The story of Jacob’s acquisition of two wives and their hand-maids in return for fourteen year’s service is a significant element in the larger history of Israel: Israel the individual, as it is Jacob’s alternative name: Israel the family with its twelve brothers and the variety of personality types (from show-off through murderous to merciful and guileless) which might be fully expected therein: and Israel the Hebrew Nation with its division into twelve tribes and an epic future ahead. But the seed of the story, its artistic node from which developments will spring, is the fact that Jacob desires Rachel and falls in love with her. We are not told of his reaction to being tricked into marrying Leah, or being manipulated into working double the period originally agreed to – though an Eastender’s degree of ‘Cor Blimey’ shock-and-awe might have been considered appropriate.

The art here is made by fitting the telling of the story to a traditional pattern and revealing the play of human emotion only in understatement which stimulates the reader or listener’s response to a special and surprising degree. For it is love and human empathy, which makes its entrance here, and it is love in its subtle, contradictory shades that will go on to command the drama until the towering close of Genesis with its account of Joseph and his brothers.

The author of St Mark’s gospel is a story teller schooled in the traditions of the Hebrew Scriptures and one of the most successful of distinctive voices to be found in the New Testament. Noted for the brevity and energy of its account of Jesus’ ministry, Mark’s gospel also exhibits striking levels of sophisticated artistry. How often has a flash-back in a film or TV show functioned as a key to understanding the plot? Countless times – but in the biblical canon narrative flash backs are very rare. In Mark, Chapter 6 the helter-skelter of Jesus’ miracles, calling disciples and sending them out as missionaries is interrupted as what he is doing provokes a vivid memory in an observer: King Herod Antipas calls to mind John the Baptist, his ministry and his death, and his own role in it. The reader, the listener, is invited into a character’s mind as the theatrical circumstances are rehearsed in a narrative which is like a crafted box within another box. Jesus’ link to John’s preaching of repentance is re-emphasized in this way and the stage set for a tableaux in which the future life of the church is outlined in his feeding the five thousand – the narrative metaphor for the Eucharistic meal, the love-feast, still at the very heart of the Christian life.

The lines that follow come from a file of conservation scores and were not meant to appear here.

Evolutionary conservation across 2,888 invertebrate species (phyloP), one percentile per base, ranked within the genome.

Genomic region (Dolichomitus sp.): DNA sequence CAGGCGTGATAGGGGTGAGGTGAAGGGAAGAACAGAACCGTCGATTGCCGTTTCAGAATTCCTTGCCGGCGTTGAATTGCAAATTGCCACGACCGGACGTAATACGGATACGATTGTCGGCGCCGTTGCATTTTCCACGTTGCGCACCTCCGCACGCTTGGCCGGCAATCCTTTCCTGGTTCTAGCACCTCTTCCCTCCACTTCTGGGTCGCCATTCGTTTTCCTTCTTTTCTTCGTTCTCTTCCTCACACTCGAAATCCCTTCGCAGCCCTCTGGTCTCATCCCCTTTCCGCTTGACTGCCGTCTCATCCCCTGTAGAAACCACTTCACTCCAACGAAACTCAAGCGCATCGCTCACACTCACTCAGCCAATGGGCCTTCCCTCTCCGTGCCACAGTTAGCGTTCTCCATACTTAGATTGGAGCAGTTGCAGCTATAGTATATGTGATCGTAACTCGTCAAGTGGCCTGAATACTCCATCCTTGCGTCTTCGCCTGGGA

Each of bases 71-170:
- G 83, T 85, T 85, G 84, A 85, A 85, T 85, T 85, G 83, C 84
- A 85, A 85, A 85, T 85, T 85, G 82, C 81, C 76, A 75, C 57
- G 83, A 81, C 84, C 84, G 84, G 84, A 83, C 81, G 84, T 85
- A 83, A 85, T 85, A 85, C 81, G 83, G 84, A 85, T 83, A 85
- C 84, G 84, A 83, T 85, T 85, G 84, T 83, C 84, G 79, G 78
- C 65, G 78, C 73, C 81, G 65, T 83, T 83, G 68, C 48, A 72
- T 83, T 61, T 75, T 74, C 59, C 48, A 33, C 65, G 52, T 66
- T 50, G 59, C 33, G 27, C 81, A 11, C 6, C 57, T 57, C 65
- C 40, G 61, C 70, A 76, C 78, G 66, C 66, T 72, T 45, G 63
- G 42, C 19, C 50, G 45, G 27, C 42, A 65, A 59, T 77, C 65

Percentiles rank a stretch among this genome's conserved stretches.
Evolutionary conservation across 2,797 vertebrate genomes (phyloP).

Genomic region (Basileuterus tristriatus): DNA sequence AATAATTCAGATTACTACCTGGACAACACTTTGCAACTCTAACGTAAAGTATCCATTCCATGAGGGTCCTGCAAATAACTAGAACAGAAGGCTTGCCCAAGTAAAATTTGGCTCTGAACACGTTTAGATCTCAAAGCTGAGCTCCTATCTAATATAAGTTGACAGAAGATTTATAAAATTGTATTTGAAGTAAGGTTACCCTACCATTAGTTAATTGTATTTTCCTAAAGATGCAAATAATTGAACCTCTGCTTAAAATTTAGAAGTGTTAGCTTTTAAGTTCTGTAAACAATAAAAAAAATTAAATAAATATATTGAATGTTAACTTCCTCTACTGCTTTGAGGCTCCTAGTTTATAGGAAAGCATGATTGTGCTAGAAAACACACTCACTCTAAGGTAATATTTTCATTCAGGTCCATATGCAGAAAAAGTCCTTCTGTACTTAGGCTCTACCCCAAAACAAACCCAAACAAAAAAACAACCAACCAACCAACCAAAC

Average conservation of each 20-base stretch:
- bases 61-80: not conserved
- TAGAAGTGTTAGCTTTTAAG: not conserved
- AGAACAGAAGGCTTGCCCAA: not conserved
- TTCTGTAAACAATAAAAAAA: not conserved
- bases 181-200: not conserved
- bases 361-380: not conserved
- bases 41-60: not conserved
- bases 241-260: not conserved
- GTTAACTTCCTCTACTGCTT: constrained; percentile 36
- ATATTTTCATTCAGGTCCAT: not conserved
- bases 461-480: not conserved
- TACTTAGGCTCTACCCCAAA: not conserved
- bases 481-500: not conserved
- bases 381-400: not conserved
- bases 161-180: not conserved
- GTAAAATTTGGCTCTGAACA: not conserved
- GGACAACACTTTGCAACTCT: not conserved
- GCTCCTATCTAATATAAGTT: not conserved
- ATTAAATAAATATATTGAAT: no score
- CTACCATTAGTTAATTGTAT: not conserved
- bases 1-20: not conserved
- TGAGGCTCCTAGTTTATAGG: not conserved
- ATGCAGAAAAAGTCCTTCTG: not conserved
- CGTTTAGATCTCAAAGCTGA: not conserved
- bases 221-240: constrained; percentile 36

Being able to tell good stories undoubtedly depends on artistic skill and experience. But behind every ripping yarn there is an inspirational power which we Christians characterize in the biblical context as the Holy Spirit. Secular analysts are keener to fix on John Keat’s concept ‘negative capability’ as a recipe for successful artistic truth. But does such a firm distinction really have to be made? I don’t think so.

Earlier this week going to an appointment at Guy’s Hospital to discuss a course of chemo therapy which I need following surgery I paused on St Thomas’ Street to read a blue plaque. It told me John Keats had lived there whilst following his medical studies. In an instant my imagination took me back to a walk along the Itchen towards Twyford Down with a friend only a few weeks ago. It was my first ever trip to Winchester. We were inevitably talking about ‘Ode to Autumn’. Standing outside Guys again my concerns were lifted by that memory and those inspired lines re-awoke in my head and heart.

And fill all fruit with ripeness to the core.

Here was the Holy Spirit, here was negative capability both speaking to my soul in one voice. And I took courage. I pray that all of you will do so too.

May we all have trust in the power which God has given the artist to share love, to identify truth and to create beauty.